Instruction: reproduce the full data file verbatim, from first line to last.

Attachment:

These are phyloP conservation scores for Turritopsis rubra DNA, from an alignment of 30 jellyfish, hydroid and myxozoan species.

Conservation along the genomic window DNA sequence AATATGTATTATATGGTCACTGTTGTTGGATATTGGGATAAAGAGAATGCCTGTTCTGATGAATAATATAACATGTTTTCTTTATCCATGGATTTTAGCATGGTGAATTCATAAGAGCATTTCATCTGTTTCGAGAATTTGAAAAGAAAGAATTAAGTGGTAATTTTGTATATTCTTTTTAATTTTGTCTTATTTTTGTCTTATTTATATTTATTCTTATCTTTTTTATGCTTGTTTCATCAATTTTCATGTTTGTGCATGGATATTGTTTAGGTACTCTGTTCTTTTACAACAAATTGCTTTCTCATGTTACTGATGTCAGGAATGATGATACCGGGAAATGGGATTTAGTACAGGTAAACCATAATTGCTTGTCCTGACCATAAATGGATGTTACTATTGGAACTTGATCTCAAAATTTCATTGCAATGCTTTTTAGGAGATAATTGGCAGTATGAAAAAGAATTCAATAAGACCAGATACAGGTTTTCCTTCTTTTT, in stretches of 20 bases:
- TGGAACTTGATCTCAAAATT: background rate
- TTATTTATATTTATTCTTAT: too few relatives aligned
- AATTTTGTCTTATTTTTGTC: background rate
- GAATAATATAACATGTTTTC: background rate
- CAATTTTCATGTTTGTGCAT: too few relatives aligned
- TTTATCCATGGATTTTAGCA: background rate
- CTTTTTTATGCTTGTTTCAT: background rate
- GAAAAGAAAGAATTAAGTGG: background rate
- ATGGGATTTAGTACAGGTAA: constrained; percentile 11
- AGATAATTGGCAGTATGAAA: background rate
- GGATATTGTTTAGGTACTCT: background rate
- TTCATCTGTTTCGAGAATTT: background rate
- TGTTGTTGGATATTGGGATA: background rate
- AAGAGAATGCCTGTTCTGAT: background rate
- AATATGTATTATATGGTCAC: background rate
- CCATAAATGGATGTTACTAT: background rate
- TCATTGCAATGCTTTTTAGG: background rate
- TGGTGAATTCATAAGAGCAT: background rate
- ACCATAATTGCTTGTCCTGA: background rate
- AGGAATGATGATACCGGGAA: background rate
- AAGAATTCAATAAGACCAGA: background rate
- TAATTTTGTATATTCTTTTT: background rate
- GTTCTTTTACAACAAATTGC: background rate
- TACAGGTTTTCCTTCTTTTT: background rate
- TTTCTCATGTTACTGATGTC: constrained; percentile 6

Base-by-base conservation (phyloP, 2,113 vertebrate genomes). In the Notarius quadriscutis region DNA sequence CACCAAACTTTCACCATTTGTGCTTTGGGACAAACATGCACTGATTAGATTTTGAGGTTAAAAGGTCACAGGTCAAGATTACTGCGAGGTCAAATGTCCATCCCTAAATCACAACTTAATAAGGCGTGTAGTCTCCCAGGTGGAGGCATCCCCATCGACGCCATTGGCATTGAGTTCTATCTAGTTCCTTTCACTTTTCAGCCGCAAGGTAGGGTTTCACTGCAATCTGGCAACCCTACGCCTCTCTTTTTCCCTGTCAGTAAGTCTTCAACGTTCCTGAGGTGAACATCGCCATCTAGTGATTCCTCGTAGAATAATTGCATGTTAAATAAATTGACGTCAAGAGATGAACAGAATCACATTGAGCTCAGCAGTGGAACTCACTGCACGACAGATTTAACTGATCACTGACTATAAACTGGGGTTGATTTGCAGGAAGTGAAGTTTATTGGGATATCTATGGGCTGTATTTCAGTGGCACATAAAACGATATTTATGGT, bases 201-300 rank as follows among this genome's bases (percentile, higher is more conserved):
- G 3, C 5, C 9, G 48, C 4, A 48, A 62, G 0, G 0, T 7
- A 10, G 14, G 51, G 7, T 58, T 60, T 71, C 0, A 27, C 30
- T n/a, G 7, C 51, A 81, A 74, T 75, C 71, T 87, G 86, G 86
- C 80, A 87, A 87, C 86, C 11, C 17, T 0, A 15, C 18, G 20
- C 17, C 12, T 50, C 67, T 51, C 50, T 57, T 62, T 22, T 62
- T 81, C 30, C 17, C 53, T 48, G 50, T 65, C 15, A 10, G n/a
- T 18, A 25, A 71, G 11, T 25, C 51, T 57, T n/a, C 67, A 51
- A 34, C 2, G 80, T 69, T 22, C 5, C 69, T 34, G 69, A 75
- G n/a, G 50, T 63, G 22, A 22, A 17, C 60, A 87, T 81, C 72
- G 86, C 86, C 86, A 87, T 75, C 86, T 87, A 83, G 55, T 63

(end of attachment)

These are phyloP conservation scores for Turritopsis rubra DNA, from an alignment of 30 jellyfish, hydroid and myxozoan species.

Conservation along the genomic window DNA sequence AATATGTATTATATGGTCACTGTTGTTGGATATTGGGATAAAGAGAATGCCTGTTCTGATGAATAATATAACATGTTTTCTTTATCCATGGATTTTAGCATGGTGAATTCATAAGAGCATTTCATCTGTTTCGAGAATTTGAAAAGAAAGAATTAAGTGGTAATTTTGTATATTCTTTTTAATTTTGTCTTATTTTTGTCTTATTTATATTTATTCTTATCTTTTTTATGCTTGTTTCATCAATTTTCATGTTTGTGCATGGATATTGTTTAGGTACTCTGTTCTTTTACAACAAATTGCTTTCTCATGTTACTGATGTCAGGAATGATGATACCGGGAAATGGGATTTAGTACAGGTAAACCATAATTGCTTGTCCTGACCATAAATGGATGTTACTATTGGAACTTGATCTCAAAATTTCATTGCAATGCTTTTTAGGAGATAATTGGCAGTATGAAAAAGAATTCAATAAGACCAGATACAGGTTTTCCTTCTTTTT, in stretches of 20 bases:
- TGGAACTTGATCTCAAAATT: background rate
- TTATTTATATTTATTCTTAT: too few relatives aligned
- AATTTTGTCTTATTTTTGTC: background rate
- GAATAATATAACATGTTTTC: background rate
- CAATTTTCATGTTTGTGCAT: too few relatives aligned
- TTTATCCATGGATTTTAGCA: background rate
- CTTTTTTATGCTTGTTTCAT: background rate
- GAAAAGAAAGAATTAAGTGG: background rate
- ATGGGATTTAGTACAGGTAA: constrained; percentile 11
- AGATAATTGGCAGTATGAAA: background rate
- GGATATTGTTTAGGTACTCT: background rate
- TTCATCTGTTTCGAGAATTT: background rate
- TGTTGTTGGATATTGGGATA: background rate
- AAGAGAATGCCTGTTCTGAT: background rate
- AATATGTATTATATGGTCAC: background rate
- CCATAAATGGATGTTACTAT: background rate
- TCATTGCAATGCTTTTTAGG: background rate
- TGGTGAATTCATAAGAGCAT: background rate
- ACCATAATTGCTTGTCCTGA: background rate
- AGGAATGATGATACCGGGAA: background rate
- AAGAATTCAATAAGACCAGA: background rate
- TAATTTTGTATATTCTTTTT: background rate
- GTTCTTTTACAACAAATTGC: background rate
- TACAGGTTTTCCTTCTTTTT: background rate
- TTTCTCATGTTACTGATGTC: constrained; percentile 6

Base-by-base conservation (phyloP, 2,113 vertebrate genomes). In the Notarius quadriscutis region DNA sequence CACCAAACTTTCACCATTTGTGCTTTGGGACAAACATGCACTGATTAGATTTTGAGGTTAAAAGGTCACAGGTCAAGATTACTGCGAGGTCAAATGTCCATCCCTAAATCACAACTTAATAAGGCGTGTAGTCTCCCAGGTGGAGGCATCCCCATCGACGCCATTGGCATTGAGTTCTATCTAGTTCCTTTCACTTTTCAGCCGCAAGGTAGGGTTTCACTGCAATCTGGCAACCCTACGCCTCTCTTTTTCCCTGTCAGTAAGTCTTCAACGTTCCTGAGGTGAACATCGCCATCTAGTGATTCCTCGTAGAATAATTGCATGTTAAATAAATTGACGTCAAGAGATGAACAGAATCACATTGAGCTCAGCAGTGGAACTCACTGCACGACAGATTTAACTGATCACTGACTATAAACTGGGGTTGATTTGCAGGAAGTGAAGTTTATTGGGATATCTATGGGCTGTATTTCAGTGGCACATAAAACGATATTTATGGT, bases 201-300 rank as follows among this genome's bases (percentile, higher is more conserved):
- G 3, C 5, C 9, G 48, C 4, A 48, A 62, G 0, G 0, T 7
- A 10, G 14, G 51, G 7, T 58, T 60, T 71, C 0, A 27, C 30
- T n/a, G 7, C 51, A 81, A 74, T 75, C 71, T 87, G 86, G 86
- C 80, A 87, A 87, C 86, C 11, C 17, T 0, A 15, C 18, G 20
- C 17, C 12, T 50, C 67, T 51, C 50, T 57, T 62, T 22, T 62
- T 81, C 30, C 17, C 53, T 48, G 50, T 65, C 15, A 10, G n/a
- T 18, A 25, A 71, G 11, T 25, C 51, T 57, T n/a, C 67, A 51
- A 34, C 2, G 80, T 69, T 22, C 5, C 69, T 34, G 69, A 75
- G n/a, G 50, T 63, G 22, A 22, A 17, C 60, A 87, T 81, C 72
- G 86, C 86, C 86, A 87, T 75, C 86, T 87, A 83, G 55, T 63